One of my favorite movies, Hitchock’s The Man Who Knew Too Much (1956), starring Jimmy Stewart and Doris Day, tells a story about their son being kidnapped, which later leads to the unraveling of a greater plot to assassinate the prime minister of England. This scene, seen below, is of Jo and Ben McKenna (Day and Stewart, respectively) talking to their son’s kidnappers – and eventually their son — on the phone.
The scene is interesting as the camera does not shoot straight on; rather, its angle tilts slightly upward, creating an ominous effect. The camera itself creates a position of authority, making viewers look at the couple’s powerlessness regarding the situation. However, stepping back a bit, it is not only the camera that lends its power, but it is also the modern movie theater with its screen and images, displayed through lenses and angles, that create a modern Panopticon of sorts, allowing hundreds of eyes — remember, Panoptes is the many-eyed giant of Greek myth — to engage in voyeuristic behavior all at once. As Foucault warns, “Visibility is a trap!”
Deconstructing the image a little more, we see that the McKennas wrinkled and worried foreheads take up the greater portion of the image. Their own gaze is nebulous, since the situation does not warrant visual focus but more of an aural one (the aural gaze, by the way, is another element to consider within a different context, especially since the song “Que Sera, Sera” plays so prominently in this film), as they await directions from their son’s kidnappers down the telephone line. That said, viewers can tell that Jo is almost teary eyed, and Ben’s eyes show worry or maybe even the machinations of revenge. If “seeing comes before words,” as John Berger argues, then it takes little examination of the scene – few if any words at all — to note the grave concern on the McKennas’ faces.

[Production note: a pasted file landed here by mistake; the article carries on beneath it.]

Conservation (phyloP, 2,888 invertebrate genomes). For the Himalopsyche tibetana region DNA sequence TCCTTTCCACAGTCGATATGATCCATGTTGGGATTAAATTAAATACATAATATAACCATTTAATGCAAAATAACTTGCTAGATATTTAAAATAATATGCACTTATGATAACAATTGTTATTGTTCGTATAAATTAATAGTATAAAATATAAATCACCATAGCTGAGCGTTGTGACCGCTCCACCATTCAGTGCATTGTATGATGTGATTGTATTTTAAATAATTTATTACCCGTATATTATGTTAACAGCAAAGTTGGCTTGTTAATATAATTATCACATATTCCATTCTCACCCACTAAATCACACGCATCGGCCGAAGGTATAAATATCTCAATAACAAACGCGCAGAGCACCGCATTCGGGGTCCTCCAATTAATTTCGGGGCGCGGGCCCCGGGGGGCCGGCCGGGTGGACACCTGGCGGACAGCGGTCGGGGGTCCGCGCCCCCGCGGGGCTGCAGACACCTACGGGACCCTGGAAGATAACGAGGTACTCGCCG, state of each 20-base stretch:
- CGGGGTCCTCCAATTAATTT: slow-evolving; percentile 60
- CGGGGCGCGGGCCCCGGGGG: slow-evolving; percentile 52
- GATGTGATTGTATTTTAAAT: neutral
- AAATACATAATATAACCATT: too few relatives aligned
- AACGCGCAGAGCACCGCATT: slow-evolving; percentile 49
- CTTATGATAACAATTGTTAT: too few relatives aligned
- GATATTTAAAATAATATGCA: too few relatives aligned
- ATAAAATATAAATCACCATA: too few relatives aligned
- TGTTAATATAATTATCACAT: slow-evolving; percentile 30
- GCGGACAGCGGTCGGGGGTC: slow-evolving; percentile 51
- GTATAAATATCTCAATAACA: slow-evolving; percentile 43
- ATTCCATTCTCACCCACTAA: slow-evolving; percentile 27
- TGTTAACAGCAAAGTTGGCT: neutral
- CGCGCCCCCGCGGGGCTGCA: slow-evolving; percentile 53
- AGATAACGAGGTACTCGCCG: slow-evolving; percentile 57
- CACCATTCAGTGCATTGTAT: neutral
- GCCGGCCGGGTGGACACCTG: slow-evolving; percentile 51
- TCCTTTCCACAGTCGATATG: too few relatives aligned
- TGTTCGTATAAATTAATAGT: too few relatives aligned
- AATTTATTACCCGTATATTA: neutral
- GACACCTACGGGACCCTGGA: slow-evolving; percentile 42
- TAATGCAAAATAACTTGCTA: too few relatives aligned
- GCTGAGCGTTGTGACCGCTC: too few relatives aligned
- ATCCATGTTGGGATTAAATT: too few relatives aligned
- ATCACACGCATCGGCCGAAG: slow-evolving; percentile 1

Speaking of their faces, the lighting in this scene could be construed as one that depicts a sense of feminine submission, as Ben’s face possesses all of the color, while Jo’s is pale and perhaps symbolically her strength pales in comparison to Ben’s. The traditional 1950s ideal of a man as the head of household and the more analytical gender play out here. Additionally, Ben’s profession as a physician lends to his authority over he wife, as, in one part of the film, he sedates her to help calm her down. Ironically, however, it is the emotion of the song sung by Jo that helps them rescue their kidnapped son.
Altogether, it is both the power and authority of the visual, both conscious and subconscious, that move our society to think and to act (I think here of the recent news that images of deceased infants moved our current president to retaliate against Syria’s Assad). As a derivative, film brings the visual to a new level because of its ability to not only depict a single image but also a moving narrative. When placed within a theatrical context, it makes me wonder if the idea of physical discipline, as seen in ancient Roman arenas (a theatrical spectacle of their time), differs much than the mental discipline of the modern movie theater.